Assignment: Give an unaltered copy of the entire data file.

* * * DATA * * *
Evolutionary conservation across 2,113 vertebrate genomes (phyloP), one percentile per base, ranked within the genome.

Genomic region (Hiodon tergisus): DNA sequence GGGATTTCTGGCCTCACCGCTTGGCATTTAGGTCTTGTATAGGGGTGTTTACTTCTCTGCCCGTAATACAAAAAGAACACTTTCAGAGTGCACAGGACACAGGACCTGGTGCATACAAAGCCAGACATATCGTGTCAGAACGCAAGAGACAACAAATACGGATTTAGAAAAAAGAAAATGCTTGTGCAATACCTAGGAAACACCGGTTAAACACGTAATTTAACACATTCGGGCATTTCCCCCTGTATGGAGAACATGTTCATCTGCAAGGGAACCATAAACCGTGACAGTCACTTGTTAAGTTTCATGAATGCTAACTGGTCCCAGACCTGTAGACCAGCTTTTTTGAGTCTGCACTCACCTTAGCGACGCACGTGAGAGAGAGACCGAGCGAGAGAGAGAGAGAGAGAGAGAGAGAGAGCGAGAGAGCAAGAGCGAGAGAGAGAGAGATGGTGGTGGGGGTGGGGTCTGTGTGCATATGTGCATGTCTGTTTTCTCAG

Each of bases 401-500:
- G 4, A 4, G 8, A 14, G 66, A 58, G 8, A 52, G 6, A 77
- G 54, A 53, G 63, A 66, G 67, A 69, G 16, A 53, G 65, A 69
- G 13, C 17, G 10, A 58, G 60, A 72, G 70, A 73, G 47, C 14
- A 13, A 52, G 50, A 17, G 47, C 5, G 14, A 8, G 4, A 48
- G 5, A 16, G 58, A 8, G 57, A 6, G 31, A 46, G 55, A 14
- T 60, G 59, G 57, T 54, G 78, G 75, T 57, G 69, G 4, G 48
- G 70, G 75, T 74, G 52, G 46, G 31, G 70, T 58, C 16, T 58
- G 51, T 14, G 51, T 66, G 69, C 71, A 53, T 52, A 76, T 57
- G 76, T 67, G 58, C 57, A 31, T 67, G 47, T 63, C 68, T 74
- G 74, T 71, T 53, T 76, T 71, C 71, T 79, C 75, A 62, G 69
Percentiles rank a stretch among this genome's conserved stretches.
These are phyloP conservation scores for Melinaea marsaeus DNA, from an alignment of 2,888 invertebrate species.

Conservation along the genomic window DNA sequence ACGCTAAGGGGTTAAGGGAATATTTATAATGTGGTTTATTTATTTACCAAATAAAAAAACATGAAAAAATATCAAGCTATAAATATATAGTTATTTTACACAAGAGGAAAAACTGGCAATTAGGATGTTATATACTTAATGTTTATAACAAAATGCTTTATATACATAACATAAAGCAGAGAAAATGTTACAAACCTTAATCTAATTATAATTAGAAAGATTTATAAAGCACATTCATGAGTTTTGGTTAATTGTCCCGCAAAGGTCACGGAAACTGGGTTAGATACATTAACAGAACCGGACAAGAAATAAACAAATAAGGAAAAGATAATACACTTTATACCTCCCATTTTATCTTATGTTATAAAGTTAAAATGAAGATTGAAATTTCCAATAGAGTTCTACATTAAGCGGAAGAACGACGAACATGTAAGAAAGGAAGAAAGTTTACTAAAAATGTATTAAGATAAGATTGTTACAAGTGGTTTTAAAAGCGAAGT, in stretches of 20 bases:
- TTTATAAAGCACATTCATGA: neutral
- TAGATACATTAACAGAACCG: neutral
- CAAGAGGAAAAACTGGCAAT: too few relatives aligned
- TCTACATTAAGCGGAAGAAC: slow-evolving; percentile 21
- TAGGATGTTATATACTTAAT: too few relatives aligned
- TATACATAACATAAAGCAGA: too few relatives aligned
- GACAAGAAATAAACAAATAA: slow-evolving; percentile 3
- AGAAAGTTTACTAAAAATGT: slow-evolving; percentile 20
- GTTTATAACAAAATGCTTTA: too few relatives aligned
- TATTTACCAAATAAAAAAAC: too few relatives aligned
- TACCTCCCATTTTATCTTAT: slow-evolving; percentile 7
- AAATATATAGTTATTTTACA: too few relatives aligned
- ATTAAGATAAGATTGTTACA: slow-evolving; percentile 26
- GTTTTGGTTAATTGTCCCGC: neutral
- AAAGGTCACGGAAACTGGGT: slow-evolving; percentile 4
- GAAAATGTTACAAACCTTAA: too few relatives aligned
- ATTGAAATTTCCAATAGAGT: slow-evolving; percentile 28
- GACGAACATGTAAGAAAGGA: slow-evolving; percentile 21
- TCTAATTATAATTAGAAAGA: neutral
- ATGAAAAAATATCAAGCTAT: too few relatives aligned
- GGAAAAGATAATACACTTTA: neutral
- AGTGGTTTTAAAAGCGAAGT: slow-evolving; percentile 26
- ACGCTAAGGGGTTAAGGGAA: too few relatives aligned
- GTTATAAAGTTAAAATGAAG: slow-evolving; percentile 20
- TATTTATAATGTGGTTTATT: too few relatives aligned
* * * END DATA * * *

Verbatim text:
Evolutionary conservation across 2,113 vertebrate genomes (phyloP), one percentile per base, ranked within the genome.

Genomic region (Hiodon tergisus): DNA sequence GGGATTTCTGGCCTCACCGCTTGGCATTTAGGTCTTGTATAGGGGTGTTTACTTCTCTGCCCGTAATACAAAAAGAACACTTTCAGAGTGCACAGGACACAGGACCTGGTGCATACAAAGCCAGACATATCGTGTCAGAACGCAAGAGACAACAAATACGGATTTAGAAAAAAGAAAATGCTTGTGCAATACCTAGGAAACACCGGTTAAACACGTAATTTAACACATTCGGGCATTTCCCCCTGTATGGAGAACATGTTCATCTGCAAGGGAACCATAAACCGTGACAGTCACTTGTTAAGTTTCATGAATGCTAACTGGTCCCAGACCTGTAGACCAGCTTTTTTGAGTCTGCACTCACCTTAGCGACGCACGTGAGAGAGAGACCGAGCGAGAGAGAGAGAGAGAGAGAGAGAGAGAGCGAGAGAGCAAGAGCGAGAGAGAGAGAGATGGTGGTGGGGGTGGGGTCTGTGTGCATATGTGCATGTCTGTTTTCTCAG

Each of bases 401-500:
- G 4, A 4, G 8, A 14, G 66, A 58, G 8, A 52, G 6, A 77
- G 54, A 53, G 63, A 66, G 67, A 69, G 16, A 53, G 65, A 69
- G 13, C 17, G 10, A 58, G 60, A 72, G 70, A 73, G 47, C 14
- A 13, A 52, G 50, A 17, G 47, C 5, G 14, A 8, G 4, A 48
- G 5, A 16, G 58, A 8, G 57, A 6, G 31, A 46, G 55, A 14
- T 60, G 59, G 57, T 54, G 78, G 75, T 57, G 69, G 4, G 48
- G 70, G 75, T 74, G 52, G 46, G 31, G 70, T 58, C 16, T 58
- G 51, T 14, G 51, T 66, G 69, C 71, A 53, T 52, A 76, T 57
- G 76, T 67, G 58, C 57, A 31, T 67, G 47, T 63, C 68, T 74
- G 74, T 71, T 53, T 76, T 71, C 71, T 79, C 75, A 62, G 69
Percentiles rank a stretch among this genome's conserved stretches.
These are phyloP conservation scores for Melinaea marsaeus DNA, from an alignment of 2,888 invertebrate species.

Conservation along the genomic window DNA sequence ACGCTAAGGGGTTAAGGGAATATTTATAATGTGGTTTATTTATTTACCAAATAAAAAAACATGAAAAAATATCAAGCTATAAATATATAGTTATTTTACACAAGAGGAAAAACTGGCAATTAGGATGTTATATACTTAATGTTTATAACAAAATGCTTTATATACATAACATAAAGCAGAGAAAATGTTACAAACCTTAATCTAATTATAATTAGAAAGATTTATAAAGCACATTCATGAGTTTTGGTTAATTGTCCCGCAAAGGTCACGGAAACTGGGTTAGATACATTAACAGAACCGGACAAGAAATAAACAAATAAGGAAAAGATAATACACTTTATACCTCCCATTTTATCTTATGTTATAAAGTTAAAATGAAGATTGAAATTTCCAATAGAGTTCTACATTAAGCGGAAGAACGACGAACATGTAAGAAAGGAAGAAAGTTTACTAAAAATGTATTAAGATAAGATTGTTACAAGTGGTTTTAAAAGCGAAGT, in stretches of 20 bases:
- TTTATAAAGCACATTCATGA: neutral
- TAGATACATTAACAGAACCG: neutral
- CAAGAGGAAAAACTGGCAAT: too few relatives aligned
- TCTACATTAAGCGGAAGAAC: slow-evolving; percentile 21
- TAGGATGTTATATACTTAAT: too few relatives aligned
- TATACATAACATAAAGCAGA: too few relatives aligned
- GACAAGAAATAAACAAATAA: slow-evolving; percentile 3
- AGAAAGTTTACTAAAAATGT: slow-evolving; percentile 20
- GTTTATAACAAAATGCTTTA: too few relatives aligned
- TATTTACCAAATAAAAAAAC: too few relatives aligned
- TACCTCCCATTTTATCTTAT: slow-evolving; percentile 7
- AAATATATAGTTATTTTACA: too few relatives aligned
- ATTAAGATAAGATTGTTACA: slow-evolving; percentile 26
- GTTTTGGTTAATTGTCCCGC: neutral
- AAAGGTCACGGAAACTGGGT: slow-evolving; percentile 4
- GAAAATGTTACAAACCTTAA: too few relatives aligned
- ATTGAAATTTCCAATAGAGT: slow-evolving; percentile 28
- GACGAACATGTAAGAAAGGA: slow-evolving; percentile 21
- TCTAATTATAATTAGAAAGA: neutral
- ATGAAAAAATATCAAGCTAT: too few relatives aligned
- GGAAAAGATAATACACTTTA: neutral
- AGTGGTTTTAAAAGCGAAGT: slow-evolving; percentile 26
- ACGCTAAGGGGTTAAGGGAA: too few relatives aligned
- GTTATAAAGTTAAAATGAAG: slow-evolving; percentile 20
- TATTTATAATGTGGTTTATT: too few relatives aligned